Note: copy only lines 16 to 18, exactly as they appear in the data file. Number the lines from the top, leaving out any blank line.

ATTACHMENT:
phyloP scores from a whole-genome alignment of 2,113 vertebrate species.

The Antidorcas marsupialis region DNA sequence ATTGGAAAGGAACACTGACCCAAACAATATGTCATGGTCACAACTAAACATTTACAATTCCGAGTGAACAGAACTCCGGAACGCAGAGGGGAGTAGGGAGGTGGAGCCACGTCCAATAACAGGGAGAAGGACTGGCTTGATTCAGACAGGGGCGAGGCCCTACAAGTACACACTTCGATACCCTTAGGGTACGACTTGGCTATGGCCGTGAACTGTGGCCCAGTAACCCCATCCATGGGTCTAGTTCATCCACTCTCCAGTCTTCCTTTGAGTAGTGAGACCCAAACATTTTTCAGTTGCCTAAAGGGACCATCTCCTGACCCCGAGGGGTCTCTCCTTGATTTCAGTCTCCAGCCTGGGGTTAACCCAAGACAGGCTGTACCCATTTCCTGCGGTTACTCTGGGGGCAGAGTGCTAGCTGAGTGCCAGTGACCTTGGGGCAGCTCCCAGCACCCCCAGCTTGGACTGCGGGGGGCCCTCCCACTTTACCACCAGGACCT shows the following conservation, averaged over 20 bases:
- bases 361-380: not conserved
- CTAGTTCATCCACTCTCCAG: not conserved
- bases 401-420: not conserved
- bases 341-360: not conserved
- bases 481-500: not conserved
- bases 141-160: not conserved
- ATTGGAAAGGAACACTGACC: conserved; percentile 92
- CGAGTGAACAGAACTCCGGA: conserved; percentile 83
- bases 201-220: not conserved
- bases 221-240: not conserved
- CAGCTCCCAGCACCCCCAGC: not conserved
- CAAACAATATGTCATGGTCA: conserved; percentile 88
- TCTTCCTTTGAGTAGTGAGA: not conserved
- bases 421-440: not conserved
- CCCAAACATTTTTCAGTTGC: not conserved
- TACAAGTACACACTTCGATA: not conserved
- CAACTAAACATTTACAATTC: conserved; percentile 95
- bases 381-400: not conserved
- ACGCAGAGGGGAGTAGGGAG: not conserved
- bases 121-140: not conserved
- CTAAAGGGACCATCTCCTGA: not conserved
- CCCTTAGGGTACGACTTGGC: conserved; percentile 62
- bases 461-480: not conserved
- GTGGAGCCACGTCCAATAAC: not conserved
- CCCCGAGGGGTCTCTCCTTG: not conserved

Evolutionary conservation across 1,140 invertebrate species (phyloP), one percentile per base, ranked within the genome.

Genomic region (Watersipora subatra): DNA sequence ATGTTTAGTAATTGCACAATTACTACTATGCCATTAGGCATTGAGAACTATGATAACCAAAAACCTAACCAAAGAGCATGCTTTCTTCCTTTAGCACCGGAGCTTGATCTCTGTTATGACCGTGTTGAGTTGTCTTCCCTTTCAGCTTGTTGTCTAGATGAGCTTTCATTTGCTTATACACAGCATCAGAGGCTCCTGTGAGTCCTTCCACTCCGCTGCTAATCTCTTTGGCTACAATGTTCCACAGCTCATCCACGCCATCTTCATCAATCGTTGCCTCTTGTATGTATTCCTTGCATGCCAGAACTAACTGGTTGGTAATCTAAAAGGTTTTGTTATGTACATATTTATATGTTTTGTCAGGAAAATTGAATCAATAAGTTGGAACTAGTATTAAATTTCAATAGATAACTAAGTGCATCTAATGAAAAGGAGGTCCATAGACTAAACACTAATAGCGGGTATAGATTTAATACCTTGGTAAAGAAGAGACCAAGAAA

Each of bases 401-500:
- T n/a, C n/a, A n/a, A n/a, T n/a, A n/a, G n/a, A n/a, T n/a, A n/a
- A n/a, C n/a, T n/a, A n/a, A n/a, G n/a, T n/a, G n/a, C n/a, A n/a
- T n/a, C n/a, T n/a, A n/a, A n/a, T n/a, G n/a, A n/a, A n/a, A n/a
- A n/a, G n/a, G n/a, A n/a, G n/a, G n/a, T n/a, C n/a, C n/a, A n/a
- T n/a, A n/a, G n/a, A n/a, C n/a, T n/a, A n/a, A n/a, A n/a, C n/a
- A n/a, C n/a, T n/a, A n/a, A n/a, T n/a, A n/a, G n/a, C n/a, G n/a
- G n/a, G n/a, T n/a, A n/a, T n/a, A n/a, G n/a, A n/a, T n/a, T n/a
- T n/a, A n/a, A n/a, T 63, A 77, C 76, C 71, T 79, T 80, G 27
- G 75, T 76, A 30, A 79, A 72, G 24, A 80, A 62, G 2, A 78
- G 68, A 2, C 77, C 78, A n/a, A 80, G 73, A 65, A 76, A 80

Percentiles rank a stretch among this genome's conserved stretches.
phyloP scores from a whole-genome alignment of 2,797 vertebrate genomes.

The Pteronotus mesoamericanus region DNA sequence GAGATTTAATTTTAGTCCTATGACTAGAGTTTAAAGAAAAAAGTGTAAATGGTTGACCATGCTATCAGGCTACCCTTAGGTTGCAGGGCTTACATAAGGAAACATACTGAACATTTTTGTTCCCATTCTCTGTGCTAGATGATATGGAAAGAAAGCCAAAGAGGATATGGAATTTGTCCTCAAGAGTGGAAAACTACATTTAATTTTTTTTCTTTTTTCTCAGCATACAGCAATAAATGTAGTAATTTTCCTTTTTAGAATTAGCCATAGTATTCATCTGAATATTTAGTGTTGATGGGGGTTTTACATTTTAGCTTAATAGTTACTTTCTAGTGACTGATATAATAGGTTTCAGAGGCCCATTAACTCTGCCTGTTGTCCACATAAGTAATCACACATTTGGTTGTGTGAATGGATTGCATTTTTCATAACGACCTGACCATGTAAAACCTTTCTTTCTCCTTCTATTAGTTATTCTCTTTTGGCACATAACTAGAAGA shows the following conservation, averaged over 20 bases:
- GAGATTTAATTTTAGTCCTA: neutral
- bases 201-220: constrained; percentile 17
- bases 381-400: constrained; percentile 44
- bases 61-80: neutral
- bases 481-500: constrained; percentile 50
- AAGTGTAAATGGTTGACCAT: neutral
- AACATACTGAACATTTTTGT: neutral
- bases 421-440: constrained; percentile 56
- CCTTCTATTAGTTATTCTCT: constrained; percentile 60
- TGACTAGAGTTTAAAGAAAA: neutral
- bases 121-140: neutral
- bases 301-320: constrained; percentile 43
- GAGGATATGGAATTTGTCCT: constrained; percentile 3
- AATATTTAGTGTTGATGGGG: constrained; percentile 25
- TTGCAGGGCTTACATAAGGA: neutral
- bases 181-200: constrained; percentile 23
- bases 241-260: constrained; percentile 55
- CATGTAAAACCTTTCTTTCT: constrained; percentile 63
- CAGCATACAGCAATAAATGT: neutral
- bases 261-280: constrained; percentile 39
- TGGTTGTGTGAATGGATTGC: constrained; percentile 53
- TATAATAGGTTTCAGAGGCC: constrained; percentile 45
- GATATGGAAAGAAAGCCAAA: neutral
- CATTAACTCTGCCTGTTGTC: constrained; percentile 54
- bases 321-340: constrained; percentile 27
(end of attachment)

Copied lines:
- bases 421-440: not conserved
- CCCAAACATTTTTCAGTTGC: not conserved
- TACAAGTACACACTTCGATA: not conserved